Maybe this article is coming a little bit late, but it's something that has been on my mind since last week, when the Miami Heat closed out the Oklahoma City Thunder, in Game 5, for the 2012 NBA Championship.
We, as fans and as people, crave the thought of having the "next big thing" which, in the case of basketball, is to have someone who measures up with the all-time greats in the sport. With the changes occurring according to the way the sport is played, it's less and less likely that we will see another Wilt Chamberlain or another Kareem Abdul-Jabbar.
People know that. But another Jordan? Why not?
Kobe Bryant, for all his rings, all his points and all his swagger, still doesn't seem to measure up to Michael in almost anybody's mind. While we would definitely still consider him a top-10 all time, we don't say that he was the next Jordan, nor do we start looking at the new players and ask who the next Kobe will be.
No, we want someone who will truly be, in our minds, just as unstoppable as Jordan was.
This is where LeBron comes in.
During these past playoffs, he showed us something we had seen in flashes before but never quite so sustained or quite so overpowering. He wanted to win so badly, and he did. Nothing that anyone else could do was capable of slowing him down.
People saw that, and now, there has been a resurgence of questions about whether LeBron can keep that up for a few more years, with the hope that in so doing, he will be "the next Jordan."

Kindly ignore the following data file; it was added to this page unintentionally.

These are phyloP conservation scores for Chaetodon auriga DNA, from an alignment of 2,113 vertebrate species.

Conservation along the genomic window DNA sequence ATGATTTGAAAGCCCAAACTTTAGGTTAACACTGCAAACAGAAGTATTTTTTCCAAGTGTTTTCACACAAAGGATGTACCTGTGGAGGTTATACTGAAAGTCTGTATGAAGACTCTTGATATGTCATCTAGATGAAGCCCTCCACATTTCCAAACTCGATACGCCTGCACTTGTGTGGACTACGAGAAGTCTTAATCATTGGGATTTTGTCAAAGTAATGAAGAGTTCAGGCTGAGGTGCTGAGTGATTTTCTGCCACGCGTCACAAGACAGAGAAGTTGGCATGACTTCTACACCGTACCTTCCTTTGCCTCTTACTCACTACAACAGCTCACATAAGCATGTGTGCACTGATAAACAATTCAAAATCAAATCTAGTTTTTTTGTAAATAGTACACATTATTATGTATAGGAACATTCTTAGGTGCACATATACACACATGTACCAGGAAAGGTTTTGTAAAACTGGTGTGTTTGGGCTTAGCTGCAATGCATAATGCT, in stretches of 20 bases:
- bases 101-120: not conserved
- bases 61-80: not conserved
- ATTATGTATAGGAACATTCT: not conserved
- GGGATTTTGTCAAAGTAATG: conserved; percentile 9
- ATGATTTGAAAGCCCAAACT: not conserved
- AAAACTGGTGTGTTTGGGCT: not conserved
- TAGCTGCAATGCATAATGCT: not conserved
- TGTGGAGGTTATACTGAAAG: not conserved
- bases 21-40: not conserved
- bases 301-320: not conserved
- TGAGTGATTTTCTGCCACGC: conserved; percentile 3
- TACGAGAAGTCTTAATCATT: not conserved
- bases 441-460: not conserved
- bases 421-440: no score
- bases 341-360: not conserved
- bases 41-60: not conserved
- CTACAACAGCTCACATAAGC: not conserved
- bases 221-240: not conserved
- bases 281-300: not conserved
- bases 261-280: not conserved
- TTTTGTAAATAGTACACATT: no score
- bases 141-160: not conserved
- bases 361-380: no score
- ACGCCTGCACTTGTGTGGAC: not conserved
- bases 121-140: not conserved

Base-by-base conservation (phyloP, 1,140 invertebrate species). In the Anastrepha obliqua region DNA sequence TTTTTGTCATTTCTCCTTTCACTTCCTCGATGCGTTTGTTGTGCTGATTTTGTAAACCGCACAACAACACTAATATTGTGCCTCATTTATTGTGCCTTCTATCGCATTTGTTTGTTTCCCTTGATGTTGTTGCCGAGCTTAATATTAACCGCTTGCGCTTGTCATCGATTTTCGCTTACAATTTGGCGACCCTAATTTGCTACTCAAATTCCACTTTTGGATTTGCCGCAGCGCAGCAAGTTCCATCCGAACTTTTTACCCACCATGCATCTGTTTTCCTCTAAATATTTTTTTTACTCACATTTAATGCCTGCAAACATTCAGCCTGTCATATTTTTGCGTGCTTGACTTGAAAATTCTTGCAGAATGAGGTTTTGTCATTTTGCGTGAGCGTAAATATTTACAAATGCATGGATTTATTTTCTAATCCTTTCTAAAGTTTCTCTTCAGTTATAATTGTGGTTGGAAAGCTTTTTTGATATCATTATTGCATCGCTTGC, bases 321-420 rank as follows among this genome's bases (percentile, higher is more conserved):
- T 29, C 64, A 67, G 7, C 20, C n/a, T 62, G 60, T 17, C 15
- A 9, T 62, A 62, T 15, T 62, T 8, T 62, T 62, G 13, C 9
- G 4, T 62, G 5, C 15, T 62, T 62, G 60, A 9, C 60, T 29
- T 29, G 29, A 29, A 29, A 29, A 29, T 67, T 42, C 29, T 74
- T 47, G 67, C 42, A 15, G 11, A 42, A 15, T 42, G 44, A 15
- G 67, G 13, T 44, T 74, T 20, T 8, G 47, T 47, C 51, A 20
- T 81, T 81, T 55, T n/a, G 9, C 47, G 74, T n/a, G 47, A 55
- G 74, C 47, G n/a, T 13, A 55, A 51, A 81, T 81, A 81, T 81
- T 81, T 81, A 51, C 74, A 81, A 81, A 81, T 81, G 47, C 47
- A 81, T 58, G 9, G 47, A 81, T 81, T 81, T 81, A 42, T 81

I'm not buying it though.
Now, before everyone comes and starts hating on me for bashing LeBron here on the Heat page, just hold on.
I have nothing against LeBron. In fact, he's one of my favorite players. I rooted for him to win a title throughout the playoffs, especially since my team wasn't in it to begin with. I love his unselfishness and the way he can control a game in all aspects.
I just don't think it's fair to make that LeBron-Jordan comparison anymore, because LeBron is so different from Jordan. His game is different. His personality is different. His goals are different.
He might be just as talented, and possibly more so, than Jordan was. But people need to stop asking if LeBron will be the next Jordan, because the answer is no. He's not. He's something different.
Could LeBron ever be considered the best player in history? At this point, it could go either way. But I don't think championships should be the deciding characteristic. If they are, then Bill Russell and his 11 rings should never be touched.
I'm happy LeBron won a championship. Next step will hopefully be to show everyone that he doesn't need the Jordan comparisons—just being LeBron James is good enough.